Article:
“Check your air, Mister?”


How much is gasoline where you’re complaining from? Lately, gassing-up is right there with opening the 401K statement when it comes to shits and grins. Some of you are paying over $4.00 a gallon, and it may be a while before we see the peak. Remember, we’ve got the summer to drive around dodging hurricanes, and after that comes winter, which I predict will bring colder than present temperatures, and together prices surely aren’t going south, so, just learn to deal with the pump and your now “201K.” Supply, demand, gouging, stupidity, uprisings, weather, bad dog food, tainted catfish, and more explain high gas prices. Now you know.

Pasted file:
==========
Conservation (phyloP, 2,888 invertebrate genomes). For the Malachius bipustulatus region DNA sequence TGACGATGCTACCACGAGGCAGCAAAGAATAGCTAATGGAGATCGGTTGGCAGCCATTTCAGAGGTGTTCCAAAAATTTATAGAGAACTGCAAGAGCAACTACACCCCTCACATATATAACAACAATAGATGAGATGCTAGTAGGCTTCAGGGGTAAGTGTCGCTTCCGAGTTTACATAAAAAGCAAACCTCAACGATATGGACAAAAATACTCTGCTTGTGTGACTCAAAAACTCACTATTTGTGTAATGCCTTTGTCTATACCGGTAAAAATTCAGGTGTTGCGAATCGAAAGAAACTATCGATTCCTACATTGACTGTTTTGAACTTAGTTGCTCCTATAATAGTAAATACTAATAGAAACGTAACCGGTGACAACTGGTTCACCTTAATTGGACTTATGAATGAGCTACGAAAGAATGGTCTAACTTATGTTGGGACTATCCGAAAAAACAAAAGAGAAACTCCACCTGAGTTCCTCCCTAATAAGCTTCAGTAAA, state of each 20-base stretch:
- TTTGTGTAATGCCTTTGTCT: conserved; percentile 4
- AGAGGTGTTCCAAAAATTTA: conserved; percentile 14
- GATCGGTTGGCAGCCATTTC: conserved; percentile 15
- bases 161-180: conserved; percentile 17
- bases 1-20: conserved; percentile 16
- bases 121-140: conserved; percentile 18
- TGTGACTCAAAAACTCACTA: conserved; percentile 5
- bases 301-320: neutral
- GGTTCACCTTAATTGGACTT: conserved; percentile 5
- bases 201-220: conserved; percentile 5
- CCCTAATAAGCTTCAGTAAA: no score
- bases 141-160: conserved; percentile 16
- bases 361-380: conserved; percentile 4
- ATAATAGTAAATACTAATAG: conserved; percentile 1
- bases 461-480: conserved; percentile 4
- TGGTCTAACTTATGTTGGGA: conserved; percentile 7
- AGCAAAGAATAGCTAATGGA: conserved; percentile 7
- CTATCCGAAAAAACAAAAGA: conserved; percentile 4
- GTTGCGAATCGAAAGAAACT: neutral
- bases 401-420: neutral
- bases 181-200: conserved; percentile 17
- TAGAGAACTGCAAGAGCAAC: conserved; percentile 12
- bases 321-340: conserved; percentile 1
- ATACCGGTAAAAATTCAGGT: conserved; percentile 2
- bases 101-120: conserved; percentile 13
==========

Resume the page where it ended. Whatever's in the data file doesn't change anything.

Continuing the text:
Take a look at the cities above and what they are paying per gallon in USD. If you kind-of back into the numbers and average prices around the US, and forget about including indexing pork belly futures or some other nefarious global statistical kabob skewer, it’s obvious we are getting hosed. By my calculations, the figure is a staggering two bucks a gallon. The choices are clear, according to what the experts say. Buy a smaller car, use ET looking light bulbs, or don’t wipe your ‘windshield’ anymore. Well, none of that for me, I am a comfort creature. I want my two bucks back because two bucks is two bucks where I’m from, so I might just move to one of these ten cities and hang on to my money. Want to drive along? I’m glad for the company.